Mon. Sep 16th, 2019

The economic boom no longer encourages so many young people to leave school



Unlike boom from the middle of the previous decade, the working market in the current period of economic expansion it is much less attractive for young boys. And therefore the incentives to drop out prematurely decrease. This is demonstrated by decrease in activity rate of whats under 30, which has gone from 70% in 2007 to the current 53%. The Bank of Spain describes this reduction as "significant" and stresses that it was not a passing phenomenon linked to the lack of job expectations during the crisis, but has continued in full economic recovery.





In addition, in his analysis, the supervisor emphasizes the positive consequences of this new “employer” on the decision of young people to enter or remain in the labor market, instead of continuing their academic training. The progressive reduction of school dropout among the younger generations implies an improvement in the educational level of these cohorts, so the Bank of Spain expects that the lower current participation in the labor market will be “compensated by increases in activity and productivity of this generation in the future ”.

The analysis indicates that, at a higher level of education, "the work results" are better. Although people who have at most the ESO degree enter the labor market before, their work career “is usually shorter, which has an impact on total income” that he manages to accumulate over the years. To which we must add notable differences between those who have only compulsory studies and university graduates if the unemployment rate and the average remuneration are taken into account.


The Bank of Spain expects increases in activity and productivity of young generations

The decline since the Great Recession in the proportion of young people who are employed or are looking for it affects both men and women, while contrasting with the upward trend of older groups. As the analysts of the agency headed by Pablo Hernández de Cos explain, the phenomenon has to do both with the delay in entering the labor market and with a greater number of young people who, given the difficulties in finding employment, choose to leave it and return to the classrooms to advance in their educational level.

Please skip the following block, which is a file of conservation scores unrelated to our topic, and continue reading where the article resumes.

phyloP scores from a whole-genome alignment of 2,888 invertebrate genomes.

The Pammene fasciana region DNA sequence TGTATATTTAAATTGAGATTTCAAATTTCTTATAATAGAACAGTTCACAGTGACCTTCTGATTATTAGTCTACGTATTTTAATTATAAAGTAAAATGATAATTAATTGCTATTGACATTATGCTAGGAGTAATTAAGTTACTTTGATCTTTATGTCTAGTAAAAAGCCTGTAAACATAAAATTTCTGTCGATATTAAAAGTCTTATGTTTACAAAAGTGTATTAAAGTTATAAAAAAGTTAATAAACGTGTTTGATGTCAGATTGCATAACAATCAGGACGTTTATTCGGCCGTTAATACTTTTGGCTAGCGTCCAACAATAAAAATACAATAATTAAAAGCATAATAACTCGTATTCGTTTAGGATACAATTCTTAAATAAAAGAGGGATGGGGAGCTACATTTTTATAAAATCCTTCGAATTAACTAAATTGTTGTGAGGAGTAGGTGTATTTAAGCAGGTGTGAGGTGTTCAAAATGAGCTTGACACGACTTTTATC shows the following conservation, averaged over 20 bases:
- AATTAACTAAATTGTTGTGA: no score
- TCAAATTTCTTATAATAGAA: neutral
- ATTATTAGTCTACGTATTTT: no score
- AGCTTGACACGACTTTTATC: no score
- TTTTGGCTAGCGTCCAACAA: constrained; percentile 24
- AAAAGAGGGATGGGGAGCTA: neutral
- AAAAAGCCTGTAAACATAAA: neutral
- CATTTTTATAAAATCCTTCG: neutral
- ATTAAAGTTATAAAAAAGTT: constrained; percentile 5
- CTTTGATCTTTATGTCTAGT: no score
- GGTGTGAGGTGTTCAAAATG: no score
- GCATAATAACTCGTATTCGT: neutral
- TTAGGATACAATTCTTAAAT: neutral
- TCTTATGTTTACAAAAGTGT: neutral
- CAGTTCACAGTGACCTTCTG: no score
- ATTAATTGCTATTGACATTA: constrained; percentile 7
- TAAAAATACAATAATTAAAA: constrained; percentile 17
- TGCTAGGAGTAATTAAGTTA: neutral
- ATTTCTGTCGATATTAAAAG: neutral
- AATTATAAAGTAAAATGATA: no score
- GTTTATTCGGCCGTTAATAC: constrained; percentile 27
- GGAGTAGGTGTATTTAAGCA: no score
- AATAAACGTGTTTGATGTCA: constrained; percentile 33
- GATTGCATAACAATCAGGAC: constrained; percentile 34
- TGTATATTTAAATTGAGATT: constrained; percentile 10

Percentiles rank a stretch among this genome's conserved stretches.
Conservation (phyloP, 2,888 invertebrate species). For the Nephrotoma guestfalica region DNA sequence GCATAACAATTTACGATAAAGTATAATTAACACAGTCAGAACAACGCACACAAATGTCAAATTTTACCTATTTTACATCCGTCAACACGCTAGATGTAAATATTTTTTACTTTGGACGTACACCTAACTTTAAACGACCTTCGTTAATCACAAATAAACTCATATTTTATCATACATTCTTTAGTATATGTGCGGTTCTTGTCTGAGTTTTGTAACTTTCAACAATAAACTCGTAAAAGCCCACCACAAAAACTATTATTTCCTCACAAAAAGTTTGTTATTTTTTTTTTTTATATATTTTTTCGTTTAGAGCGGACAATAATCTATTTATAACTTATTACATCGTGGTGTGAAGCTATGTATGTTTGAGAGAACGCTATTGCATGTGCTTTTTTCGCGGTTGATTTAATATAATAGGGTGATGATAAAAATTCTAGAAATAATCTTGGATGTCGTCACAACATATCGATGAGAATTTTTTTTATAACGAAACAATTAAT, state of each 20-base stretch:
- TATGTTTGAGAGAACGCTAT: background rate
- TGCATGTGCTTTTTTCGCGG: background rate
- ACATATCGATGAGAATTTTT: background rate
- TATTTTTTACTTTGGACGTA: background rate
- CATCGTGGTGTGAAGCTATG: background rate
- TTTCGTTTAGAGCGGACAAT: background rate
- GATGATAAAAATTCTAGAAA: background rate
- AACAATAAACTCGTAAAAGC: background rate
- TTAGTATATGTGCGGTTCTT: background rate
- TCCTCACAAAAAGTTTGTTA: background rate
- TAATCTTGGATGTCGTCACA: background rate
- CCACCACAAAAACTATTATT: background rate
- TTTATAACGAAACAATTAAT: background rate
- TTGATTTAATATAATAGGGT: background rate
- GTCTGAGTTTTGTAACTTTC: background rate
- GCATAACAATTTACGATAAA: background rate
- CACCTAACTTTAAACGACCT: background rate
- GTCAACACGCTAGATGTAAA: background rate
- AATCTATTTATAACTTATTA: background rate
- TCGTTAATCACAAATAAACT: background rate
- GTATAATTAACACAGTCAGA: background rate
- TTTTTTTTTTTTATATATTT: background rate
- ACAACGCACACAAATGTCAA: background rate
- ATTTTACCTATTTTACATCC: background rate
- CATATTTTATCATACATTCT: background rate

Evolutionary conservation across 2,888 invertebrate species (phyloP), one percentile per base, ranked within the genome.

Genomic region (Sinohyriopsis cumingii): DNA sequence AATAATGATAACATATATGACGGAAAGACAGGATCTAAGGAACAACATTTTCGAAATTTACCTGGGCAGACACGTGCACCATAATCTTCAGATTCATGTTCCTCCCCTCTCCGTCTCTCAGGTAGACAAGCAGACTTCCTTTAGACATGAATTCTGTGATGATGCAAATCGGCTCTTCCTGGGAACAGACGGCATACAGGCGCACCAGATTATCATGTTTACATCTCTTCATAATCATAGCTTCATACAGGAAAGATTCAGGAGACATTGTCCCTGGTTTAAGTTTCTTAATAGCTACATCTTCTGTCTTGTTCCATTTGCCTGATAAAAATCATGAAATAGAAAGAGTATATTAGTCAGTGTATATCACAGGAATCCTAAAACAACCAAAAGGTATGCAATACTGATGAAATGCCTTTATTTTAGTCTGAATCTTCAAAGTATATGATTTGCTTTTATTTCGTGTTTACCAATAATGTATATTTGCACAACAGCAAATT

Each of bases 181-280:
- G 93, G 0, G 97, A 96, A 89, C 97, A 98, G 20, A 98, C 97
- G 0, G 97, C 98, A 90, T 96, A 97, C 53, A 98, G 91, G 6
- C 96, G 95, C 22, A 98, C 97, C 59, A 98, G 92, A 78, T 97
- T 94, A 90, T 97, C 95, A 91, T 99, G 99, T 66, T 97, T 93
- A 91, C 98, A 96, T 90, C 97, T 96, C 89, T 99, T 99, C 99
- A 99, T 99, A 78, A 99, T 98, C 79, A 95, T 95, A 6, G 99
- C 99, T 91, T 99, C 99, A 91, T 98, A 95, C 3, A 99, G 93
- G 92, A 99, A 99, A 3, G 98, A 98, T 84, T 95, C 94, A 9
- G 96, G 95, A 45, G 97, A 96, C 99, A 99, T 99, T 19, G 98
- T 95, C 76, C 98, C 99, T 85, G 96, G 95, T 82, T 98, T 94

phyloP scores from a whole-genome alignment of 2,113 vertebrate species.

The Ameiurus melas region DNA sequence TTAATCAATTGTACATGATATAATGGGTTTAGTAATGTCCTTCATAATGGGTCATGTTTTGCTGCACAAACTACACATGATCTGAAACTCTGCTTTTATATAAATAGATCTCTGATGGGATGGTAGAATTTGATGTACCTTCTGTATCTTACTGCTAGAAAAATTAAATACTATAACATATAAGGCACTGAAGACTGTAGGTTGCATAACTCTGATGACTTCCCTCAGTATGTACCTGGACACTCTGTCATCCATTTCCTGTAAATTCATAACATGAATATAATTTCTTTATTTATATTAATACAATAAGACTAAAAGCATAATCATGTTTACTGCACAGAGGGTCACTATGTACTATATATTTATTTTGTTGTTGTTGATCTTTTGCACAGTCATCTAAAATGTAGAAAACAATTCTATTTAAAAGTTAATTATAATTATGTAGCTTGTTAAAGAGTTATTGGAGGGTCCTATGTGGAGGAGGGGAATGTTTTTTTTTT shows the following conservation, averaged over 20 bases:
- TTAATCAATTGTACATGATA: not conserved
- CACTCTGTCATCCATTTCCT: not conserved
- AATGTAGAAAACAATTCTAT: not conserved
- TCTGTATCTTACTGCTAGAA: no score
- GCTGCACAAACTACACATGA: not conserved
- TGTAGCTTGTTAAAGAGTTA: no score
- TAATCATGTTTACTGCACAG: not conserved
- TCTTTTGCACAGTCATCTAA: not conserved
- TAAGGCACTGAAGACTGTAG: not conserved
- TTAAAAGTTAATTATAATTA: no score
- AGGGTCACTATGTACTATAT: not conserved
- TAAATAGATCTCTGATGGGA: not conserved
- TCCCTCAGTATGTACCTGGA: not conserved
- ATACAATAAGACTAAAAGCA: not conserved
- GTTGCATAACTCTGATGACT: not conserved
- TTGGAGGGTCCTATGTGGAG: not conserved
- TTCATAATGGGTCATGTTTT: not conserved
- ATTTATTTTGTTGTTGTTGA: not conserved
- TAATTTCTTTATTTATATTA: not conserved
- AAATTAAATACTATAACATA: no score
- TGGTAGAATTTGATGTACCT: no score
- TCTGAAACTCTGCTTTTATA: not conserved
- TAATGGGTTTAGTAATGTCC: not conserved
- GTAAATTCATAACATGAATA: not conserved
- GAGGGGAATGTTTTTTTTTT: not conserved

Moreover, with respect to the beginning of the recovery, the percentage of children under 30 years of age who park their work adventure and return to studies has rebounded in the last quarter. This extension of the training period is reflected in the improvement of the educational level of the youngest, especially swelling the ranks of university students. In the second quarter of 2019, 23.3% of 25-year-old citizens declared in the EPA that, at best, they had the ESO title - in 2007, they represented 36.5% -. Meanwhile, almost 34% claimed to have obtained a bachelor's degree or an engineering degree, compared to 23% twelve years ago. While it is true that the dropout rate has fallen in Spain, it continues to be very high: among young people aged 18 and 25, it touches 18%, while the average for the eurozone is 11%.

The analysis of the Bank of Spain highlights that, with the economic recovery, the model that worked before the outbreak of the crisis is not replayed. It is also true that the previous period of expansion was based on a real estate boom that provided abundant employment for unskilled workers, thus encouraging the abandonment of studies. The construction suffered during the crisis the destruction of more than 1.6 million jobs. A real breakdown from which the sector has failed to recover during the years of economic growth. If at the beginning of 2008, 13% of those employed worked in the brick sector, currently their weight has been reduced by half (6.4%).






Less ninis than before the crisis

Last year there were 17,000 children under 30 who neither study nor work less than before the outbreak of the crisis. The collective of the ninis reached its maximum level in 2012, when they reached 1.7 million young people. A year later, its worrying volume began to shrink - it still exceeds one million -, thanks to the progressive decline of young people who were unemployed and were not trained.







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